Customer lifetime value (CLV) is the foundation of recurring revenue business models: you recoup the costs and profit from a customer over their lifetime using your product, not from a single transaction. CLV is important because you need to make sure that the costs you spend to acquire and maintain your customers are worth it! If you calculate CLV correctly, you can use it strategically to evaluate the ROI of different acquisition and retention tactics. But if you calculate CLV wrong those decisions will be off the mark!
In this post I will explain the concept behind CLV and dispel some common misconceptions. I’ll also show you the right way to calculate CLV, but it requires you know your customer churn probability. So this post assumes you have calculated your average churn rate as I described in my old post on churn rate calculation. Or, better yet, you have calculated individual customer churn probabilities with a regression as I explained in my last post.
But what does churn have to do with customer lifetime value? I’ll show you the details in a moment. But in a nutshell, the lower the churn rate the longer customers stay with you. And the longer customers stay with you, more lifetime value. So the lower your product churn rate the higher your customer lifetime value.
What Goes Into Customer Lifetime Value?
The picture below illustrates the components of CLV :
- Customer Acquisition Cost : CAC. The total cost you pay to acquire each customer, Including both sales and marketing expenses.
- Recurring Revenue : RR. The amount the customer pays you each month.
- Cost of goods sold: COGS. The amount it cost you to maintain the customer each month. COGS includes things like the cost of your cloud computing or data center, and customer support. (But Not the R&D cost of creating your product.)
As you can see in the picture, CLV Is the combination of all the costs and revenue over the customers journey From sign up to churn. If you like equations, here’s how that all goes together:
Misconceptions about Customer Lifetime Value
The biggest misconception about CLV is that it is based on the total of the payments your customer made you in the past.
- CLV also includes the payments you expect your customer to make in the future!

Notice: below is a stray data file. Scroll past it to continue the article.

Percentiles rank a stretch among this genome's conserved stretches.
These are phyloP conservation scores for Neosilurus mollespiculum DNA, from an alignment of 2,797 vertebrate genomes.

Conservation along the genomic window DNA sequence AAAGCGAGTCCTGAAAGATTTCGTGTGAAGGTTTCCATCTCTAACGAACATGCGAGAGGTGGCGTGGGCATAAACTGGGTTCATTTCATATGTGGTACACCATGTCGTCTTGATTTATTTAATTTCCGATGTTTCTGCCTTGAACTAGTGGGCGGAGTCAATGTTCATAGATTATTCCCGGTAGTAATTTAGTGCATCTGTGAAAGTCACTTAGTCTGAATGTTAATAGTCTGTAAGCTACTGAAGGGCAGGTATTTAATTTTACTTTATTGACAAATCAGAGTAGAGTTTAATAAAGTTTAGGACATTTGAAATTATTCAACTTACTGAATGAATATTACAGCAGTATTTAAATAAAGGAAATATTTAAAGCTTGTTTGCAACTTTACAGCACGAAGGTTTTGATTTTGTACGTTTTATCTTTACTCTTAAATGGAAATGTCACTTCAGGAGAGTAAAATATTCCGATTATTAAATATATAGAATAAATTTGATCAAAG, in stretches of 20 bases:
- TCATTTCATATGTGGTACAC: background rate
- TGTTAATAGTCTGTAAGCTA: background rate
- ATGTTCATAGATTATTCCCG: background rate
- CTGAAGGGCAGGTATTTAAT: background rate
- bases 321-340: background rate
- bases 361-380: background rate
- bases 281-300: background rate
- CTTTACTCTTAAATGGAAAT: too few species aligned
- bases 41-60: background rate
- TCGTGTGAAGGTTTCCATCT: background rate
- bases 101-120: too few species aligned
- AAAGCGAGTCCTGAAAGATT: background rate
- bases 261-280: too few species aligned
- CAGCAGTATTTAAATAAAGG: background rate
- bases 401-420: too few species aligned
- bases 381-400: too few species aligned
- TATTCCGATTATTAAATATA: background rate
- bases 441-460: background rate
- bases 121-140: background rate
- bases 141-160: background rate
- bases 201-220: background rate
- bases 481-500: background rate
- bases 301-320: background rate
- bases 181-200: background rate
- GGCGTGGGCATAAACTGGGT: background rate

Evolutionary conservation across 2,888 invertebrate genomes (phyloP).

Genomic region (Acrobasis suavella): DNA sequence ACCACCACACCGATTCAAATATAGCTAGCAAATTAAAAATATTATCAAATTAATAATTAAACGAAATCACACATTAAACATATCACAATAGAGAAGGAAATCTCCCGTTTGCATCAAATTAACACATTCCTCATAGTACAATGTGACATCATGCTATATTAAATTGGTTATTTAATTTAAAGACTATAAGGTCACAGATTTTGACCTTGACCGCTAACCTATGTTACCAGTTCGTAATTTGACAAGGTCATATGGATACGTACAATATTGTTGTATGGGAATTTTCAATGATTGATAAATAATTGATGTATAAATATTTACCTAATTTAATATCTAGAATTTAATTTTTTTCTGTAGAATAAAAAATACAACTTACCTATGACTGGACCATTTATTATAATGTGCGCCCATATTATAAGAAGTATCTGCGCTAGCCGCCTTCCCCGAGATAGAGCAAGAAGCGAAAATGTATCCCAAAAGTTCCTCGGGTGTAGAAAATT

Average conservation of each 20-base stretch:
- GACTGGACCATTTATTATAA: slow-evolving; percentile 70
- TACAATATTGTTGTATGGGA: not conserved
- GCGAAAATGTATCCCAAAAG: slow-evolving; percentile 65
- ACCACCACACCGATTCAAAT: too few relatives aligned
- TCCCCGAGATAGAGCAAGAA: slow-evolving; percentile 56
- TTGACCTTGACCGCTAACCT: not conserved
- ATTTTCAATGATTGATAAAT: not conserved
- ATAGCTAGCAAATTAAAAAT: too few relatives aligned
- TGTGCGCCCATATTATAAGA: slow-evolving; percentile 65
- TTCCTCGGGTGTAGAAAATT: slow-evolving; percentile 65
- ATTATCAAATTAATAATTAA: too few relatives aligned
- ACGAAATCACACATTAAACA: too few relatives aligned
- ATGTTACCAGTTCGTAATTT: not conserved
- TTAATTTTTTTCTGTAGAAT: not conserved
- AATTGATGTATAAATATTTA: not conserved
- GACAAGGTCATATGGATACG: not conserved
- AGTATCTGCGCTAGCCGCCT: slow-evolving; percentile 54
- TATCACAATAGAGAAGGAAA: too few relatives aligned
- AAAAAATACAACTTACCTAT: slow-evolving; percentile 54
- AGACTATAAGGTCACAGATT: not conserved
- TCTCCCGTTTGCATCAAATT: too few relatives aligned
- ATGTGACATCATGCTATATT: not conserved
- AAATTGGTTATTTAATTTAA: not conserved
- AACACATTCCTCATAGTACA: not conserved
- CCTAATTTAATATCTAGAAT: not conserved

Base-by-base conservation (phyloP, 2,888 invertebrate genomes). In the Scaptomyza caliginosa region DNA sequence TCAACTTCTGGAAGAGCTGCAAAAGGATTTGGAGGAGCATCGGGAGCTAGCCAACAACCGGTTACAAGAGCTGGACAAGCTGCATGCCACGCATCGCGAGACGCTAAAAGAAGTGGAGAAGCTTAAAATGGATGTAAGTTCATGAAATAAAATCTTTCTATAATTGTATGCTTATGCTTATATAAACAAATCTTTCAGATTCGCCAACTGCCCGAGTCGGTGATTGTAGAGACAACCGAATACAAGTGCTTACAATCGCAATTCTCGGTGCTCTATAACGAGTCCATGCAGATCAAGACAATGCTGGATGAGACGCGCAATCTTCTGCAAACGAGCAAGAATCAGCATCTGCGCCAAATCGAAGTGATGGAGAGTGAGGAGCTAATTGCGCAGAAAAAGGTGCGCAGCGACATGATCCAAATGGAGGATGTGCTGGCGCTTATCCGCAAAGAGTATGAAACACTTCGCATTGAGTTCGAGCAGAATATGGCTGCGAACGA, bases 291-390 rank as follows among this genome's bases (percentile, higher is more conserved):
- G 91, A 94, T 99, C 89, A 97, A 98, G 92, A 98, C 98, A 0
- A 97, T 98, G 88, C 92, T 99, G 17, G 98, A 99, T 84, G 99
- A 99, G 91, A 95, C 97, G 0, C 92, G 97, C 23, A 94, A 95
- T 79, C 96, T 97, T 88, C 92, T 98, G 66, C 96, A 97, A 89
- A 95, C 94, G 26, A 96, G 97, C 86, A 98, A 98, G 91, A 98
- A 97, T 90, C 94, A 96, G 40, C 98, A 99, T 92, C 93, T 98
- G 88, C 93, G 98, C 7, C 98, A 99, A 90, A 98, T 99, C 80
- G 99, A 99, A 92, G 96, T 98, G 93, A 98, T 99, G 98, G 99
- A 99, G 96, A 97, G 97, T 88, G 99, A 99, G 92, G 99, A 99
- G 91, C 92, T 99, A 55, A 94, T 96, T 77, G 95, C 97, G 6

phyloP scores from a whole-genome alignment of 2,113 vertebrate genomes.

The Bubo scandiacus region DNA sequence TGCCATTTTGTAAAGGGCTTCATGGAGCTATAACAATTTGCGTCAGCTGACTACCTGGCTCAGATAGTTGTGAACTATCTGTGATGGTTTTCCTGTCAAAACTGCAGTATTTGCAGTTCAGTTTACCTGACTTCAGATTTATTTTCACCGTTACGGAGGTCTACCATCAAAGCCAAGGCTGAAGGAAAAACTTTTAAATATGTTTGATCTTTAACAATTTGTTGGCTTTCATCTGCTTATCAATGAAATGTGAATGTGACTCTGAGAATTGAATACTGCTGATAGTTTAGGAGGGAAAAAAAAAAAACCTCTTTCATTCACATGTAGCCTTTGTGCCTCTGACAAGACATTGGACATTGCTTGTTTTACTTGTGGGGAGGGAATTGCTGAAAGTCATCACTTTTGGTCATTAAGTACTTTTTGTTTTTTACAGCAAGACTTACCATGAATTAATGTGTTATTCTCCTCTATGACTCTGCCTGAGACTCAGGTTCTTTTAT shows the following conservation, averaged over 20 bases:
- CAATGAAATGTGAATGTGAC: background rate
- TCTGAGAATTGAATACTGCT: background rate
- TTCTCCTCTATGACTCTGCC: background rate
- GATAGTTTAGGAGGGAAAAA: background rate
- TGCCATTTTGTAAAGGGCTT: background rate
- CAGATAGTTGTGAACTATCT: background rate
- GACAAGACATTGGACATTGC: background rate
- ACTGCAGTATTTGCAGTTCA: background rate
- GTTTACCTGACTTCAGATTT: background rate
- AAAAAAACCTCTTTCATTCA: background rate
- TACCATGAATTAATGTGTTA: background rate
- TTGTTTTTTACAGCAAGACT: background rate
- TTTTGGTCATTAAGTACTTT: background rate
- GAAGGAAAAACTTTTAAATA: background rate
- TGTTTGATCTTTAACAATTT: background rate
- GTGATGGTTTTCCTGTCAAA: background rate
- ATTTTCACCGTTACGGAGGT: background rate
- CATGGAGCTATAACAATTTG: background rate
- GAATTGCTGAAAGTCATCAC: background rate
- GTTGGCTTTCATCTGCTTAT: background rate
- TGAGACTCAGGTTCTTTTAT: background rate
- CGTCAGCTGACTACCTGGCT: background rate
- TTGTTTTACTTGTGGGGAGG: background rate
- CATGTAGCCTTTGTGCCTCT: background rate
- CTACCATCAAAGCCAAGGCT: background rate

But how can you know how much your customer will pay you in the future? You don’t have a crystal ball to see the future. That’s where the churn rate comes into play.
How Customer Lifetime Value depends on Churn
The relationship between churn and customer lifetime value is actually very simple. That’s because customers expected lifetime As your customer is just the reciprocal of the churn rate. Meaning, one divided by the churn rate. If you like equations, heres what that looks like:
Importantly, If you measure your churn with a monthly rate this gives you the customers lifetime in months. But if you measure your churn with an annual rate then this gives you the customer lifetime in years. Here are some examples:
- If the churn probability is 5% per month, the expected customer lifetime is 1.0 / 0.05 = 20 months
- If the churn probability is 30% per year, the expected customer lifetime is 1.0 / 0.30 =3.33 years
If you have calculated individual customer churn probabilities, then you can estimate lifetime individually for every customer. If you don’t have individual customer churn forecasts, then you can just use your churn rate. In that case, you are estimating the average lifetime for all your customers.
CLV From Churn
Now that you know you can predict customer lifetime from the churn rate, you should see where this is going. You can multiply the periodic recurring revenue and cost by the lifetime! Then just subtract your acquisition costs and the result is customer lifetime value. Here’s how that all comes together in an equation:
If you are familiar with the concept of the margin, then you can write CLV in a simpler equation:
where m is the margin, defined as the proportion of recurring revenue that you keep after costs of goods sold, or: m= (RR – COGS)/RR.
Advanced CLV: Cashflow Discounting
Calculating CLV isn’t that hard, but there is one more misconception for pitfall. The truth is, the simple method I showed you above only works when your customers expected lifetimes are going to be shorter than a couple of years. If your customer lifetimes are longer than a couple of years, then you should also use a technique known as cash flow discounting to reduce the value of payments far in the future. So that means you only have to worry about this if your return rate is around 20% per year or less.
How do you do the discounting? That’s an advance subject I’m not going to tackle in a blog post. I recommend that you read this article called Customers as Assets by a Columbia professors Sunil Gupta and Donald Lehman. They can do a better job explaining the concepts than I could. I just want to make sure you’re aware, and do the right thing if you’re at one of those lucky companies with a low churn rate.